In the midst of his darkest darkness, Jeremiah trained his mind to gaze upon God’s goodness and to remember the Lord’s faithfulness. God’s mercies are new every morning: ‘The Lord’, says Jeremiah, ‘is my portion; therefore I will hope in him’. And the good news for us is that, like the manna perpetually available in the wilderness, God as our portion is a feast daily spread before us.
Circumstances may cloud our perception, but they don’t change God’s character: The Lord’s steadfast love is a banquet to which we are invited every morning; his mercies never cease being available for us to enjoy. Our challenge is to turn our gaze beyond the dark clouds in our soul to the brilliant rays of God’s faithfulness, waiting to break in with hear-warming encouragement.
What should we do?
So what do we do this? Very simply, as we enter a new year, we learn what not to think, and what to think. We learn not to think that God is finished being great in our lives; we learn to think that God is perpetually showering us with his love and mercy.
Whatever else may or may not happen in this year of 2021, we can take solace in God’s promise that through Christ, He is our portion – the good portion, the best portion – perpetually available as a daily feast to nourish and strengthen and encourage us. More than that, we move forward with faith in the God who promises to do new things, daring to believe that He has more, he has better, he has new for us this year.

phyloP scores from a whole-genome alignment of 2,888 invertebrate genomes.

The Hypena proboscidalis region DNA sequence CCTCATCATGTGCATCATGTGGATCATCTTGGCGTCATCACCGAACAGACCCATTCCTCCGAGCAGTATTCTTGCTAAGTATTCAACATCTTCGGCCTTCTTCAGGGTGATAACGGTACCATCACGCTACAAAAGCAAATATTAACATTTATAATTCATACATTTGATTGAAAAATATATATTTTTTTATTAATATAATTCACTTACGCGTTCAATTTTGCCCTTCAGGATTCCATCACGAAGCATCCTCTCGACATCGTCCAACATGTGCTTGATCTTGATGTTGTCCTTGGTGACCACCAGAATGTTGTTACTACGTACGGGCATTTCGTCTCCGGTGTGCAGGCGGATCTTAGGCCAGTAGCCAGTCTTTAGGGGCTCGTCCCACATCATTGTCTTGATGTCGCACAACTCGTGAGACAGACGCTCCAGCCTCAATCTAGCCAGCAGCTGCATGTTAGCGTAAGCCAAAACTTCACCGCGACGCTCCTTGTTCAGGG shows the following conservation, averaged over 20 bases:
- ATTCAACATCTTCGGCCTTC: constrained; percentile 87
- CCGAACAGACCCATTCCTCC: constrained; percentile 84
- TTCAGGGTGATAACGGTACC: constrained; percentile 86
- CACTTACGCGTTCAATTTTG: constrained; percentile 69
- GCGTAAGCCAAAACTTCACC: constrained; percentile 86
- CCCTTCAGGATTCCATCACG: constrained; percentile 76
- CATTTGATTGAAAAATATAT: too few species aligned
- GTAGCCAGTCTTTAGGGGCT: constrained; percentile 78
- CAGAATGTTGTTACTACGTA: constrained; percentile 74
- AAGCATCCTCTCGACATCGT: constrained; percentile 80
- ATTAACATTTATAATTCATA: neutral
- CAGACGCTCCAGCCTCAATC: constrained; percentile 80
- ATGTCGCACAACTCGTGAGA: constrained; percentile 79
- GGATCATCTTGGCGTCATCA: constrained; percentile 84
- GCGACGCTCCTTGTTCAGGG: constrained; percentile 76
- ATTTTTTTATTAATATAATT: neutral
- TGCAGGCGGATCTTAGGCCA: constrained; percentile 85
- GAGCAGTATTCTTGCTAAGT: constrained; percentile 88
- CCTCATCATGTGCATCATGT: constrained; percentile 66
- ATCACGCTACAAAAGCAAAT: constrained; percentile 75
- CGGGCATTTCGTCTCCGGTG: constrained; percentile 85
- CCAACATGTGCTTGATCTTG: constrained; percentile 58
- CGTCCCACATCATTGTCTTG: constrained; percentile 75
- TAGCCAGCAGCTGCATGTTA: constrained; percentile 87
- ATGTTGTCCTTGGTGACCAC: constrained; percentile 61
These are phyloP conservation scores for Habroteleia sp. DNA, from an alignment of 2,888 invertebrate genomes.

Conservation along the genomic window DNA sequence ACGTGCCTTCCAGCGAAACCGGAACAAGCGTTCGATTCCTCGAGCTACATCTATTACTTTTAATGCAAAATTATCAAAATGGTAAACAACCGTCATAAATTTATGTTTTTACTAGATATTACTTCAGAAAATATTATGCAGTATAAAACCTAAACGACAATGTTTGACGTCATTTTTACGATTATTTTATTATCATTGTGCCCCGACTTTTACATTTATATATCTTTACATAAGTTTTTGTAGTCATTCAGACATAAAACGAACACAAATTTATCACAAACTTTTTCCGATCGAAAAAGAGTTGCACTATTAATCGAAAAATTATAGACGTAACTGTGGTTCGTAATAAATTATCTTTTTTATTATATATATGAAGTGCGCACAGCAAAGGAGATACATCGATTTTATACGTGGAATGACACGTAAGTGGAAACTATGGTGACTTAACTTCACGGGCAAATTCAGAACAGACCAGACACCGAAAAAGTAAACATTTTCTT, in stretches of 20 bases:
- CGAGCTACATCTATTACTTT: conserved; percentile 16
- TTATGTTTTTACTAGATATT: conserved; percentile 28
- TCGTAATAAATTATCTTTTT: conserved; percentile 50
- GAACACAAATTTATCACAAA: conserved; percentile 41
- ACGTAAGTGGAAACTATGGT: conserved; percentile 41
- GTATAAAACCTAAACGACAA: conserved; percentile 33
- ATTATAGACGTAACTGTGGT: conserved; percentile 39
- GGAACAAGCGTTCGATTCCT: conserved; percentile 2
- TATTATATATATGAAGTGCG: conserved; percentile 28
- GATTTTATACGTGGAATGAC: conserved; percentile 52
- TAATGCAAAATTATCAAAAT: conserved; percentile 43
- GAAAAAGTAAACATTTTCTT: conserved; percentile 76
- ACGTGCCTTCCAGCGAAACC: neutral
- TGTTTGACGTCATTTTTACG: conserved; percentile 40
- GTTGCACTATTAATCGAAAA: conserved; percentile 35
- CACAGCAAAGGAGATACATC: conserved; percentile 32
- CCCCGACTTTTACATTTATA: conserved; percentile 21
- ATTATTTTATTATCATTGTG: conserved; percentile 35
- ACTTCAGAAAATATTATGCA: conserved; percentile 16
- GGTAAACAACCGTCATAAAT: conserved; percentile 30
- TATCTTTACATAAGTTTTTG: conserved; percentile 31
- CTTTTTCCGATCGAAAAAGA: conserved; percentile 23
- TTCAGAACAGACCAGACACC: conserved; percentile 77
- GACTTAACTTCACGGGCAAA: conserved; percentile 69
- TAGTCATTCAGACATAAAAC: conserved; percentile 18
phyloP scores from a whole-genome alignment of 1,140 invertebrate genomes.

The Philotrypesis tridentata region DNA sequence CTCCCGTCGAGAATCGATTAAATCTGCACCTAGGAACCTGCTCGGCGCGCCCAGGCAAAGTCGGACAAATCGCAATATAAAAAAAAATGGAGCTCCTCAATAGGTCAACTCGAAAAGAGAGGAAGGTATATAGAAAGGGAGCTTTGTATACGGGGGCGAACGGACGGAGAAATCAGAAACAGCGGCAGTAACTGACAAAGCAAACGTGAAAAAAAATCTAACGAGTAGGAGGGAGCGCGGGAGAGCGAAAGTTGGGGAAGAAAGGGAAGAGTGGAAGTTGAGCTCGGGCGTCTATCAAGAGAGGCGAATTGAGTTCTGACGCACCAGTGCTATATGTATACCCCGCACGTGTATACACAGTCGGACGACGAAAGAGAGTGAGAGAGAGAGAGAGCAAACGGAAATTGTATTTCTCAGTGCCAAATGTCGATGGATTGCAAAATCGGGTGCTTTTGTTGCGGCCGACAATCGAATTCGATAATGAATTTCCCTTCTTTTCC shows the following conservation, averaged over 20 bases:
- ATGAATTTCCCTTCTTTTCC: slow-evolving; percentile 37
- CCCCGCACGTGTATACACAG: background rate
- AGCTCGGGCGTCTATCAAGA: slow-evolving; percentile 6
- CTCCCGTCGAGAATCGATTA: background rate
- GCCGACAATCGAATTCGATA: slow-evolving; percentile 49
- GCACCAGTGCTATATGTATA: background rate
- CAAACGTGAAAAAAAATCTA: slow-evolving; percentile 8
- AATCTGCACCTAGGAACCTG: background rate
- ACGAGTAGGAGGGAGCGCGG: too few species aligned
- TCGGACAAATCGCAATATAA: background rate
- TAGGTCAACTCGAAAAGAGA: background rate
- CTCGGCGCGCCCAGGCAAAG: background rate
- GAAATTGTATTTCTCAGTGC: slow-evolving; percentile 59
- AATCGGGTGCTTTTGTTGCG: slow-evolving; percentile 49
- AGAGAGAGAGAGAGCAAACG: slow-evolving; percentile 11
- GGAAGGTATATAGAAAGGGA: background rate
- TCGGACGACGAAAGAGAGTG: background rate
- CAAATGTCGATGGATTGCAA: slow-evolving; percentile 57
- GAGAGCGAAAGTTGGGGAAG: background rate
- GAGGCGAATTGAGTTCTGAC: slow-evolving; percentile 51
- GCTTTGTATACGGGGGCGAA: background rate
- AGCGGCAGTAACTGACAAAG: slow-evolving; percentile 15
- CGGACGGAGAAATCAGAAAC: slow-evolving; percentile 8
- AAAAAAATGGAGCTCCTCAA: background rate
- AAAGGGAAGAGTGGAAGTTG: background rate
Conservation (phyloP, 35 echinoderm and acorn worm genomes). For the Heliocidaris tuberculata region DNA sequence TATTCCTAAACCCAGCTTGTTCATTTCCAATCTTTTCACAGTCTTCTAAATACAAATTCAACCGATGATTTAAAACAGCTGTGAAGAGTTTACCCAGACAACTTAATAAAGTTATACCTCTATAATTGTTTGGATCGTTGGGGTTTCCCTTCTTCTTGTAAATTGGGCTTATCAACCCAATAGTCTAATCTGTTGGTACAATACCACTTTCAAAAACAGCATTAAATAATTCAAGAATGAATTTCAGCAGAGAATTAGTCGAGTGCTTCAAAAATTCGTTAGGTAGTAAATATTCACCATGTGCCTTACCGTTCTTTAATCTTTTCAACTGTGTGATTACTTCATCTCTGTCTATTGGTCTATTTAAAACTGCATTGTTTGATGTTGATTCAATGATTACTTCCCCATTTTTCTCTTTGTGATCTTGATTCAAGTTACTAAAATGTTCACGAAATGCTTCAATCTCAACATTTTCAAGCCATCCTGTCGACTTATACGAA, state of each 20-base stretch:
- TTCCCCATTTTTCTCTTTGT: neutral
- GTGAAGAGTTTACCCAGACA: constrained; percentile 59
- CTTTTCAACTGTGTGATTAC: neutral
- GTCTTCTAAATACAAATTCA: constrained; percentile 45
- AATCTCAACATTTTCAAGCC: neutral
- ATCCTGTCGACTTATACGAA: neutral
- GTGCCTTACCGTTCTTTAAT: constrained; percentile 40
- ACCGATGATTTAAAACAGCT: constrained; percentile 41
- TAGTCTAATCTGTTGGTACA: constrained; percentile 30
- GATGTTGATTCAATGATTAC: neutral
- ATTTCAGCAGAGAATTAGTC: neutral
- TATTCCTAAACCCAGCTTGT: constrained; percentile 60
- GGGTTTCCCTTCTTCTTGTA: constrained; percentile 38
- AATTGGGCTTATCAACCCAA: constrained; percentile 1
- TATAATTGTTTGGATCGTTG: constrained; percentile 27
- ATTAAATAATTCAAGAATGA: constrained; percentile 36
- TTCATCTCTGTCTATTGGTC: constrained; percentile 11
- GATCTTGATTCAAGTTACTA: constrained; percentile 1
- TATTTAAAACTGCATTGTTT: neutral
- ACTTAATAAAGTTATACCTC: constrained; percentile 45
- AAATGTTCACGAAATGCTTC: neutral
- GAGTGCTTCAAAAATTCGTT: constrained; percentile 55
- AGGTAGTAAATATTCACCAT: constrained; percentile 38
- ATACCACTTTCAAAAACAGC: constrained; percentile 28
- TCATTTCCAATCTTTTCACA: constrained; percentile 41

One of the BIG new things for which we are extending faith in 2021 is to redeem St. David’s church in Bathgate, Scotland to serve as a launchpad for gospel advance through Europe. We are appreciative to everyone who has given so far; we’ve raised about $15,000, but we have a long way to get to $690,000.
This is going to take not just more giving, but substantial giving. And this is what I love about our CBU partners. We have a track record of doing great things together. And as we face this mountain of financial need, we can approach this with faith and confidence in God’s provision.
Thank you for your continued partnership of earnest prayer and generous giving as we walk forward in God’s mission to faithfully steward the good news of Jesus. Together, we continue to touch the nations with the light of the gospel.
GIVE TO REDEEM ST. DAVIDS